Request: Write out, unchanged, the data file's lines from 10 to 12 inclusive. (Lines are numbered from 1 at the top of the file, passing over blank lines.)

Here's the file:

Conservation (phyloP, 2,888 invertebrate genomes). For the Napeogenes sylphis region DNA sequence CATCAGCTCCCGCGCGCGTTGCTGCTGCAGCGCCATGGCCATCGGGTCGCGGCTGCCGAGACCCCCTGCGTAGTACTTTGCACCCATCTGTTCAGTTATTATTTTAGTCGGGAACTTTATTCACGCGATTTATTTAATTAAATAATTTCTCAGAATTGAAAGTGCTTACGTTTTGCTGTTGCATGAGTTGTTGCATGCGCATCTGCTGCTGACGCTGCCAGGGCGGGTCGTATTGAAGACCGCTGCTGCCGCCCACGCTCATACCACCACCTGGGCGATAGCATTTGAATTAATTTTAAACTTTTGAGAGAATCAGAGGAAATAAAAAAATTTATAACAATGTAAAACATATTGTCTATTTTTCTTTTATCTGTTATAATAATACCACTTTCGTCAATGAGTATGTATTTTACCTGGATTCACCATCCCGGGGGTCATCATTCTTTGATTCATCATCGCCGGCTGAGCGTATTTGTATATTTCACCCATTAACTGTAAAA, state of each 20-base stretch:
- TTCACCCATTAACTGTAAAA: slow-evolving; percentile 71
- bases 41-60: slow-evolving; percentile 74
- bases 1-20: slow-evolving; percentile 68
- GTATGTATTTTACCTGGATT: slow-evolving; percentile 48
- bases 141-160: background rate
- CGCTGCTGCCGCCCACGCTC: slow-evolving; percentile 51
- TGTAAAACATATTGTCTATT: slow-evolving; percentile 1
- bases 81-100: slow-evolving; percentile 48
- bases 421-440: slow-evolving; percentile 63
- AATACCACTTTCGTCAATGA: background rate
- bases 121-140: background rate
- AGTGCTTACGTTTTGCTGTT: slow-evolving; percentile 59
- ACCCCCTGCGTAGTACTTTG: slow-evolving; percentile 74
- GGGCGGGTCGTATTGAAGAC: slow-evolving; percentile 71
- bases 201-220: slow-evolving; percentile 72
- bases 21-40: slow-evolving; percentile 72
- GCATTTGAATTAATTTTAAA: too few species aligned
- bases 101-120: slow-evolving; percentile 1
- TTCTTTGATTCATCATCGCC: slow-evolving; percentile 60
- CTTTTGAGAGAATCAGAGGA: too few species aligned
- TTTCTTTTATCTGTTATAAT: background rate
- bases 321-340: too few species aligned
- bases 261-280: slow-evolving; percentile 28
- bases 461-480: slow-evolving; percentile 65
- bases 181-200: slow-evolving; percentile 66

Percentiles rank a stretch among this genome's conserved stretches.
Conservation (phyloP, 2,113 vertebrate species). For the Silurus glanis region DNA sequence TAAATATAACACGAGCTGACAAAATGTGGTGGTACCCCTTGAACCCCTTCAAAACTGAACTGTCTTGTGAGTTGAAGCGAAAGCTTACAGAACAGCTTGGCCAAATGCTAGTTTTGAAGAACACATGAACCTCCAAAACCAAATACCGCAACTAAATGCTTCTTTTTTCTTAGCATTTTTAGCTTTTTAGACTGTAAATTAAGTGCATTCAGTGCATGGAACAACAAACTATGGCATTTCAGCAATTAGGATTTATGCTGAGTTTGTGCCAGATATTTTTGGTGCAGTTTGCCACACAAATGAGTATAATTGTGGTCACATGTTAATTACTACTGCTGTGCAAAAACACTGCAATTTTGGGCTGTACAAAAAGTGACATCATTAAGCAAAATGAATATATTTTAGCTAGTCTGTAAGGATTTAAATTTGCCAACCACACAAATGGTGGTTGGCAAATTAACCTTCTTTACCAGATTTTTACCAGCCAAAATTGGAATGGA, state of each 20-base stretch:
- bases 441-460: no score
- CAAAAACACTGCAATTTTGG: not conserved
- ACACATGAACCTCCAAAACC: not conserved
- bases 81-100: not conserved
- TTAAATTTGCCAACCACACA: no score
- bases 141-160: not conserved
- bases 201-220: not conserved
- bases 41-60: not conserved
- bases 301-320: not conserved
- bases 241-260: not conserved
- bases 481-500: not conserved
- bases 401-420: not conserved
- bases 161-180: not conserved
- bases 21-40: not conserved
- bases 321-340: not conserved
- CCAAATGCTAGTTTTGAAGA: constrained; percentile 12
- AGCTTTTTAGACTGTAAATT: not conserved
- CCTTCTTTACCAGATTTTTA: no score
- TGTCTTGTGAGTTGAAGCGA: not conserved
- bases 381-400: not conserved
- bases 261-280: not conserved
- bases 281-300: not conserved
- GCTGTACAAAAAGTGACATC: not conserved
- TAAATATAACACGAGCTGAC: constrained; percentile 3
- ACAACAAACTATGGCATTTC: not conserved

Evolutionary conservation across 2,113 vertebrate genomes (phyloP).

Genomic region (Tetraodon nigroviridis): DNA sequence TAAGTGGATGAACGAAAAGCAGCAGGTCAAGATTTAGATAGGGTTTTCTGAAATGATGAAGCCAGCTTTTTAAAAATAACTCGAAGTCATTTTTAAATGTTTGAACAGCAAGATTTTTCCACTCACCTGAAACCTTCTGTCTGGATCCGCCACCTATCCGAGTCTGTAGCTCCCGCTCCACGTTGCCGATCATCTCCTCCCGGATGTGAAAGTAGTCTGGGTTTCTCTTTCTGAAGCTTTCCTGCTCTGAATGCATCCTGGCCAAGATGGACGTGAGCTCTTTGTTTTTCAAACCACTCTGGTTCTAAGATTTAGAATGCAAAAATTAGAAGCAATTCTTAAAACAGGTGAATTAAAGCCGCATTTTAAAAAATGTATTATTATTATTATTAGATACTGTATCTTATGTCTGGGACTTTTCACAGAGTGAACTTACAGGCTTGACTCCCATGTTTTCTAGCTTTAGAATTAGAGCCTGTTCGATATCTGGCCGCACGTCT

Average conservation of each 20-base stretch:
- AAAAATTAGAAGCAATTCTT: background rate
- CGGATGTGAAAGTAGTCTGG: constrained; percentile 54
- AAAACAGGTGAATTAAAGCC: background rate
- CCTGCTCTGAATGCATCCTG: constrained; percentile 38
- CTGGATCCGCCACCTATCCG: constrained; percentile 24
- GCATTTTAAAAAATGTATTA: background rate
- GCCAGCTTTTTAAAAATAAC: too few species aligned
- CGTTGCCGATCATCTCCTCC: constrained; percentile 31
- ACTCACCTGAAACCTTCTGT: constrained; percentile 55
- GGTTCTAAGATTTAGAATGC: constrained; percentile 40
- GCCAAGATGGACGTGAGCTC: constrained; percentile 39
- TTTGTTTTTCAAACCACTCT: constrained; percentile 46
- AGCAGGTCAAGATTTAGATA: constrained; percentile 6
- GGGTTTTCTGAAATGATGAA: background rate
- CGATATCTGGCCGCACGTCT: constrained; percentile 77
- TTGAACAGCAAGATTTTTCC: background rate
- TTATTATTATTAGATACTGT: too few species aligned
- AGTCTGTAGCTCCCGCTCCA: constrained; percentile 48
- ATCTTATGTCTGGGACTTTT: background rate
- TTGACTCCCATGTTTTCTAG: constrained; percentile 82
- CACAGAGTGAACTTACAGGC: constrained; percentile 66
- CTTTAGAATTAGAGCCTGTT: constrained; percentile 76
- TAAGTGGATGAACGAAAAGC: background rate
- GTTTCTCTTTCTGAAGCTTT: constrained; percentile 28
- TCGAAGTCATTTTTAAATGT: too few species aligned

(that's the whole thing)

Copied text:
- bases 421-440: slow-evolving; percentile 63
- AATACCACTTTCGTCAATGA: background rate
- bases 121-140: background rate